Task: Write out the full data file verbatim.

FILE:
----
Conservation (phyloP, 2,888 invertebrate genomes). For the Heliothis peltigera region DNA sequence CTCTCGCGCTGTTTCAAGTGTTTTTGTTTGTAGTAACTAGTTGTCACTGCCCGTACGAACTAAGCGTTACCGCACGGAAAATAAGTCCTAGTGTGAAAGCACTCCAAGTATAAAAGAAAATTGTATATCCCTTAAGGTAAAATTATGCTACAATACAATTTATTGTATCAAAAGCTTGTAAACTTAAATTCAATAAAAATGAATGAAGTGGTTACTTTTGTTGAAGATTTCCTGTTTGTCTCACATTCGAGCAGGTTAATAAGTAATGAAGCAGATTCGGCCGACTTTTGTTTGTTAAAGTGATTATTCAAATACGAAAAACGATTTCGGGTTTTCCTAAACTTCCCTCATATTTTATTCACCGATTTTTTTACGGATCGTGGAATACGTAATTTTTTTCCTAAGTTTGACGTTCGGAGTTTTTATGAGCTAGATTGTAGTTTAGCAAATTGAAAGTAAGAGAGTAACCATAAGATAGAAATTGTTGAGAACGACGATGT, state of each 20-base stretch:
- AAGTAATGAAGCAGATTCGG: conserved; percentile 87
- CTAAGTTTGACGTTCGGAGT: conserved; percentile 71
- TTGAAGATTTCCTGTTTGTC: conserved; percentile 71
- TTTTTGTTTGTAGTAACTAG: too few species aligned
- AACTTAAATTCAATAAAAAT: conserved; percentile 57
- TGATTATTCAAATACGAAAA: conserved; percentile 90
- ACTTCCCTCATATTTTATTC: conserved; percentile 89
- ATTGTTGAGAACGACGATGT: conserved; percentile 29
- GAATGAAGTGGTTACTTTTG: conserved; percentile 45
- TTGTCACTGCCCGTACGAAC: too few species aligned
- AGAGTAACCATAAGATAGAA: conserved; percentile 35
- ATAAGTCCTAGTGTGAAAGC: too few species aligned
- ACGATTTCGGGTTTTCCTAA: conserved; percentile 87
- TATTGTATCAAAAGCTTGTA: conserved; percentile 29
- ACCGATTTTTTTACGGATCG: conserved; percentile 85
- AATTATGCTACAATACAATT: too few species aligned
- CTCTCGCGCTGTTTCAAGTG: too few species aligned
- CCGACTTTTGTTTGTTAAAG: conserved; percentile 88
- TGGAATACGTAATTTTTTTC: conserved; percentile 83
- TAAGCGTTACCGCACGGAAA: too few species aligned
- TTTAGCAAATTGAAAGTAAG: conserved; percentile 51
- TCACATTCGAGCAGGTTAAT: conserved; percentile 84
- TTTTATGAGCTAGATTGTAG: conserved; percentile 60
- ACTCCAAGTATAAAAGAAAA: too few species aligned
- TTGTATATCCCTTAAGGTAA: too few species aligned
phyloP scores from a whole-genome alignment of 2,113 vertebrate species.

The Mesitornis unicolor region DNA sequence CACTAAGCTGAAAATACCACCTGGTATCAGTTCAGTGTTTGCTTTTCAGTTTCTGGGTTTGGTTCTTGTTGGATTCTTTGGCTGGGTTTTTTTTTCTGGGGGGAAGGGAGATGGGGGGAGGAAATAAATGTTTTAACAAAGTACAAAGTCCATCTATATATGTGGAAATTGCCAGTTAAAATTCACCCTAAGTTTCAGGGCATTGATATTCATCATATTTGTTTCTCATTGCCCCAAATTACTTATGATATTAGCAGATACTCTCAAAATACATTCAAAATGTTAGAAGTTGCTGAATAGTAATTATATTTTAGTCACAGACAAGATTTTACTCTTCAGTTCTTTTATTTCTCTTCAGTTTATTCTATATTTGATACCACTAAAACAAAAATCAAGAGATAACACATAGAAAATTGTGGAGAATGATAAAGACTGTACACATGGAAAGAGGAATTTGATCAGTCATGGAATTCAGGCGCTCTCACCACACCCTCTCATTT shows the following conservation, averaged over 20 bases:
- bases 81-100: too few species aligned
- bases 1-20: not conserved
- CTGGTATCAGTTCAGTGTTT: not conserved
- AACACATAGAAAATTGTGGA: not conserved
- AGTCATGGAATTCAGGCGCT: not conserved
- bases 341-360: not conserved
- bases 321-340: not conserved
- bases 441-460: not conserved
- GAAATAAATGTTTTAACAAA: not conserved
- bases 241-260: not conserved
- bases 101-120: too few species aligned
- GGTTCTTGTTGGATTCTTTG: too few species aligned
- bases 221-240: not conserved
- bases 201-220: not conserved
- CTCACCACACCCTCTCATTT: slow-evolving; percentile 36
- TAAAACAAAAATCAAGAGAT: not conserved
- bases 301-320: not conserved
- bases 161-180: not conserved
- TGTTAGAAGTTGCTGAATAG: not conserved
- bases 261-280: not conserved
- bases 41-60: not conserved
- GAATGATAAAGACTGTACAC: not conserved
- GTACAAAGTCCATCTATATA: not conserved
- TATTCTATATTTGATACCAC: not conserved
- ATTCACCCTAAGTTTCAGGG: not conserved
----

Conservation (phyloP, 2,888 invertebrate genomes). For the Heliothis peltigera region DNA sequence CTCTCGCGCTGTTTCAAGTGTTTTTGTTTGTAGTAACTAGTTGTCACTGCCCGTACGAACTAAGCGTTACCGCACGGAAAATAAGTCCTAGTGTGAAAGCACTCCAAGTATAAAAGAAAATTGTATATCCCTTAAGGTAAAATTATGCTACAATACAATTTATTGTATCAAAAGCTTGTAAACTTAAATTCAATAAAAATGAATGAAGTGGTTACTTTTGTTGAAGATTTCCTGTTTGTCTCACATTCGAGCAGGTTAATAAGTAATGAAGCAGATTCGGCCGACTTTTGTTTGTTAAAGTGATTATTCAAATACGAAAAACGATTTCGGGTTTTCCTAAACTTCCCTCATATTTTATTCACCGATTTTTTTACGGATCGTGGAATACGTAATTTTTTTCCTAAGTTTGACGTTCGGAGTTTTTATGAGCTAGATTGTAGTTTAGCAAATTGAAAGTAAGAGAGTAACCATAAGATAGAAATTGTTGAGAACGACGATGT, state of each 20-base stretch:
- AAGTAATGAAGCAGATTCGG: conserved; percentile 87
- CTAAGTTTGACGTTCGGAGT: conserved; percentile 71
- TTGAAGATTTCCTGTTTGTC: conserved; percentile 71
- TTTTTGTTTGTAGTAACTAG: too few species aligned
- AACTTAAATTCAATAAAAAT: conserved; percentile 57
- TGATTATTCAAATACGAAAA: conserved; percentile 90
- ACTTCCCTCATATTTTATTC: conserved; percentile 89
- ATTGTTGAGAACGACGATGT: conserved; percentile 29
- GAATGAAGTGGTTACTTTTG: conserved; percentile 45
- TTGTCACTGCCCGTACGAAC: too few species aligned
- AGAGTAACCATAAGATAGAA: conserved; percentile 35
- ATAAGTCCTAGTGTGAAAGC: too few species aligned
- ACGATTTCGGGTTTTCCTAA: conserved; percentile 87
- TATTGTATCAAAAGCTTGTA: conserved; percentile 29
- ACCGATTTTTTTACGGATCG: conserved; percentile 85
- AATTATGCTACAATACAATT: too few species aligned
- CTCTCGCGCTGTTTCAAGTG: too few species aligned
- CCGACTTTTGTTTGTTAAAG: conserved; percentile 88
- TGGAATACGTAATTTTTTTC: conserved; percentile 83
- TAAGCGTTACCGCACGGAAA: too few species aligned
- TTTAGCAAATTGAAAGTAAG: conserved; percentile 51
- TCACATTCGAGCAGGTTAAT: conserved; percentile 84
- TTTTATGAGCTAGATTGTAG: conserved; percentile 60
- ACTCCAAGTATAAAAGAAAA: too few species aligned
- TTGTATATCCCTTAAGGTAA: too few species aligned
phyloP scores from a whole-genome alignment of 2,113 vertebrate species.

The Mesitornis unicolor region DNA sequence CACTAAGCTGAAAATACCACCTGGTATCAGTTCAGTGTTTGCTTTTCAGTTTCTGGGTTTGGTTCTTGTTGGATTCTTTGGCTGGGTTTTTTTTTCTGGGGGGAAGGGAGATGGGGGGAGGAAATAAATGTTTTAACAAAGTACAAAGTCCATCTATATATGTGGAAATTGCCAGTTAAAATTCACCCTAAGTTTCAGGGCATTGATATTCATCATATTTGTTTCTCATTGCCCCAAATTACTTATGATATTAGCAGATACTCTCAAAATACATTCAAAATGTTAGAAGTTGCTGAATAGTAATTATATTTTAGTCACAGACAAGATTTTACTCTTCAGTTCTTTTATTTCTCTTCAGTTTATTCTATATTTGATACCACTAAAACAAAAATCAAGAGATAACACATAGAAAATTGTGGAGAATGATAAAGACTGTACACATGGAAAGAGGAATTTGATCAGTCATGGAATTCAGGCGCTCTCACCACACCCTCTCATTT shows the following conservation, averaged over 20 bases:
- bases 81-100: too few species aligned
- bases 1-20: not conserved
- CTGGTATCAGTTCAGTGTTT: not conserved
- AACACATAGAAAATTGTGGA: not conserved
- AGTCATGGAATTCAGGCGCT: not conserved
- bases 341-360: not conserved
- bases 321-340: not conserved
- bases 441-460: not conserved
- GAAATAAATGTTTTAACAAA: not conserved
- bases 241-260: not conserved
- bases 101-120: too few species aligned
- GGTTCTTGTTGGATTCTTTG: too few species aligned
- bases 221-240: not conserved
- bases 201-220: not conserved
- CTCACCACACCCTCTCATTT: slow-evolving; percentile 36
- TAAAACAAAAATCAAGAGAT: not conserved
- bases 301-320: not conserved
- bases 161-180: not conserved
- TGTTAGAAGTTGCTGAATAG: not conserved
- bases 261-280: not conserved
- bases 41-60: not conserved
- GAATGATAAAGACTGTACAC: not conserved
- GTACAAAGTCCATCTATATA: not conserved
- TATTCTATATTTGATACCAC: not conserved
- ATTCACCCTAAGTTTCAGGG: not conserved